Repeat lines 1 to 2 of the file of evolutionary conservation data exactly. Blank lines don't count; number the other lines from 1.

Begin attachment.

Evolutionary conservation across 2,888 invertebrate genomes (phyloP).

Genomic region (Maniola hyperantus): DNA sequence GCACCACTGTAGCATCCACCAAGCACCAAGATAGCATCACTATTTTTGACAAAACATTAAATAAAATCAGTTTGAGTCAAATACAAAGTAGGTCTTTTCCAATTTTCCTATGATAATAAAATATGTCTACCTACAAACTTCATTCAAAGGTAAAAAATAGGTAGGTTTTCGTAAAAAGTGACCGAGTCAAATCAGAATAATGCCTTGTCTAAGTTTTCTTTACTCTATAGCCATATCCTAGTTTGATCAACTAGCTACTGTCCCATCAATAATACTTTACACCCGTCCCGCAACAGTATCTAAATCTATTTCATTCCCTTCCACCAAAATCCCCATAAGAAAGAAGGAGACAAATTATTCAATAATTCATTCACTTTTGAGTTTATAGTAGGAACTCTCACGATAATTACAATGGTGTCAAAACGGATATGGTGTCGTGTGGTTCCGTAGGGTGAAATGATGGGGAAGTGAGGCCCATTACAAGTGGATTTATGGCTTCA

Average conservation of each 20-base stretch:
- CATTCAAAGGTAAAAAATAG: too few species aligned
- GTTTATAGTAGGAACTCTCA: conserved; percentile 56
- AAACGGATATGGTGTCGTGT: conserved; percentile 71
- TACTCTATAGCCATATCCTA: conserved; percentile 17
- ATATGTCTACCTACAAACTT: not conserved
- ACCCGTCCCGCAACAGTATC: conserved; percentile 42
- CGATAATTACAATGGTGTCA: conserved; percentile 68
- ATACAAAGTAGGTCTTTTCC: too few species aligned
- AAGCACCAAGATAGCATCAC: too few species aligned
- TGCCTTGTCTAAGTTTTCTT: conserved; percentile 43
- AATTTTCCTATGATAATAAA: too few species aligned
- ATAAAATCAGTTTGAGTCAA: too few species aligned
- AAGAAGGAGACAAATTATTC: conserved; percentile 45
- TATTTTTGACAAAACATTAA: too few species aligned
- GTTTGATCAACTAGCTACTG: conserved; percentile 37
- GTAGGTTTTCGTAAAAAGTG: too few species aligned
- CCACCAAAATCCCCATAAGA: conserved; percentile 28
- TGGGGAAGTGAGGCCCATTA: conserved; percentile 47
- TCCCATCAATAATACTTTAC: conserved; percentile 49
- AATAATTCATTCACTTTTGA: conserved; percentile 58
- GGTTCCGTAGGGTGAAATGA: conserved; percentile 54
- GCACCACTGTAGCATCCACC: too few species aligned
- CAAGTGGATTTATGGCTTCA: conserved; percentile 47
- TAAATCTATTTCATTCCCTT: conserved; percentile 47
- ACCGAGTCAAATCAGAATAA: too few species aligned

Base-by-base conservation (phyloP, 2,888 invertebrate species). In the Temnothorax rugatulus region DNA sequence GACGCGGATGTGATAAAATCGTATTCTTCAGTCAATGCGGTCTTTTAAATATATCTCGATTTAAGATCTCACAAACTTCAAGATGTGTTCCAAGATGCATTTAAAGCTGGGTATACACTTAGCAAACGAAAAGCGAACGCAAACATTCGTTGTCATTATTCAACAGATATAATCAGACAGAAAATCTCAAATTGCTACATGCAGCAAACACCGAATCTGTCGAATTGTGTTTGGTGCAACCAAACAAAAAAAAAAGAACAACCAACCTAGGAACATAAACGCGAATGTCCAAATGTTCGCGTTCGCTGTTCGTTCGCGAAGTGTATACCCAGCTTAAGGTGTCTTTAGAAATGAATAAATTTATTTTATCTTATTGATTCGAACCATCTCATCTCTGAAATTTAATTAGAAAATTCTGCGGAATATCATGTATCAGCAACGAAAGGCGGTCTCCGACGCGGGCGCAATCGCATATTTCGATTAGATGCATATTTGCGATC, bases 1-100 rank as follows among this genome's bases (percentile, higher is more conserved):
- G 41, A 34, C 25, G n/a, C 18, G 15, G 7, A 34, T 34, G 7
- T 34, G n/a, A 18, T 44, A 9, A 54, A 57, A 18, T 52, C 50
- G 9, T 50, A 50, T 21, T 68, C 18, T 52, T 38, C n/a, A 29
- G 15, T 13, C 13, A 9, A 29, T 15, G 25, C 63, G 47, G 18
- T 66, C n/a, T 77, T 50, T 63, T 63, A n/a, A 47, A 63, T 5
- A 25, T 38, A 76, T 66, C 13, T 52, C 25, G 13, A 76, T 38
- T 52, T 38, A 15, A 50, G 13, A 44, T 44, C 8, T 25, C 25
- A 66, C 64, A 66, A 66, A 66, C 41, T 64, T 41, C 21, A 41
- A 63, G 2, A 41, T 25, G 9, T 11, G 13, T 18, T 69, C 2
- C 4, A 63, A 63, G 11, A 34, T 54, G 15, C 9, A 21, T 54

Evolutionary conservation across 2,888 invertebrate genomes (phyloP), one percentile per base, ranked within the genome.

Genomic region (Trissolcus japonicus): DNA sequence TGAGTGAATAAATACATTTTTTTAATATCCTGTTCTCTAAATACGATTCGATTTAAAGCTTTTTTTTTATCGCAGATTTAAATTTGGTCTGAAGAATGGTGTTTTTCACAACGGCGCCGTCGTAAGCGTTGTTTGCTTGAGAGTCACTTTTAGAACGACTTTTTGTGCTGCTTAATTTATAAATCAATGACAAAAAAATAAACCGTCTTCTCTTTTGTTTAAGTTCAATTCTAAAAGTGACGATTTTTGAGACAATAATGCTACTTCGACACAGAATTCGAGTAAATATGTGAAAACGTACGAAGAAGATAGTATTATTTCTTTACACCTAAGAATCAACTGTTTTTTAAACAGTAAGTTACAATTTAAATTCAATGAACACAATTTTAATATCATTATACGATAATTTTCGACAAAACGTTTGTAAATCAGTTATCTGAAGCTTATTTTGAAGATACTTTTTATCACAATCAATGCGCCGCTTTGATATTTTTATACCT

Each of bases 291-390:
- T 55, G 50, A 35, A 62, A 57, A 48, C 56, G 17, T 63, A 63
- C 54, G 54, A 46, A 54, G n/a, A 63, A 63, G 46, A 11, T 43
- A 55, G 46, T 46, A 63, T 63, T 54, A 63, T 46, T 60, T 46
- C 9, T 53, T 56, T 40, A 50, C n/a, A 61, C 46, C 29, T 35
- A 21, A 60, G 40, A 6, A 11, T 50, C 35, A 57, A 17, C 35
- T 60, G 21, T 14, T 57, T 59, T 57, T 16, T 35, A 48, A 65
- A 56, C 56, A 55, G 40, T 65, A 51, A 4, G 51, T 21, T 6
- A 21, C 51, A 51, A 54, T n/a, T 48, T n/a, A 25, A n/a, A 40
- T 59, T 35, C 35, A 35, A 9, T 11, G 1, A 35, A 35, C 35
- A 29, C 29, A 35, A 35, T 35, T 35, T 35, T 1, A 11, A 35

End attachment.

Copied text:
Evolutionary conservation across 2,888 invertebrate genomes (phyloP).

Genomic region (Maniola hyperantus): DNA sequence GCACCACTGTAGCATCCACCAAGCACCAAGATAGCATCACTATTTTTGACAAAACATTAAATAAAATCAGTTTGAGTCAAATACAAAGTAGGTCTTTTCCAATTTTCCTATGATAATAAAATATGTCTACCTACAAACTTCATTCAAAGGTAAAAAATAGGTAGGTTTTCGTAAAAAGTGACCGAGTCAAATCAGAATAATGCCTTGTCTAAGTTTTCTTTACTCTATAGCCATATCCTAGTTTGATCAACTAGCTACTGTCCCATCAATAATACTTTACACCCGTCCCGCAACAGTATCTAAATCTATTTCATTCCCTTCCACCAAAATCCCCATAAGAAAGAAGGAGACAAATTATTCAATAATTCATTCACTTTTGAGTTTATAGTAGGAACTCTCACGATAATTACAATGGTGTCAAAACGGATATGGTGTCGTGTGGTTCCGTAGGGTGAAATGATGGGGAAGTGAGGCCCATTACAAGTGGATTTATGGCTTCA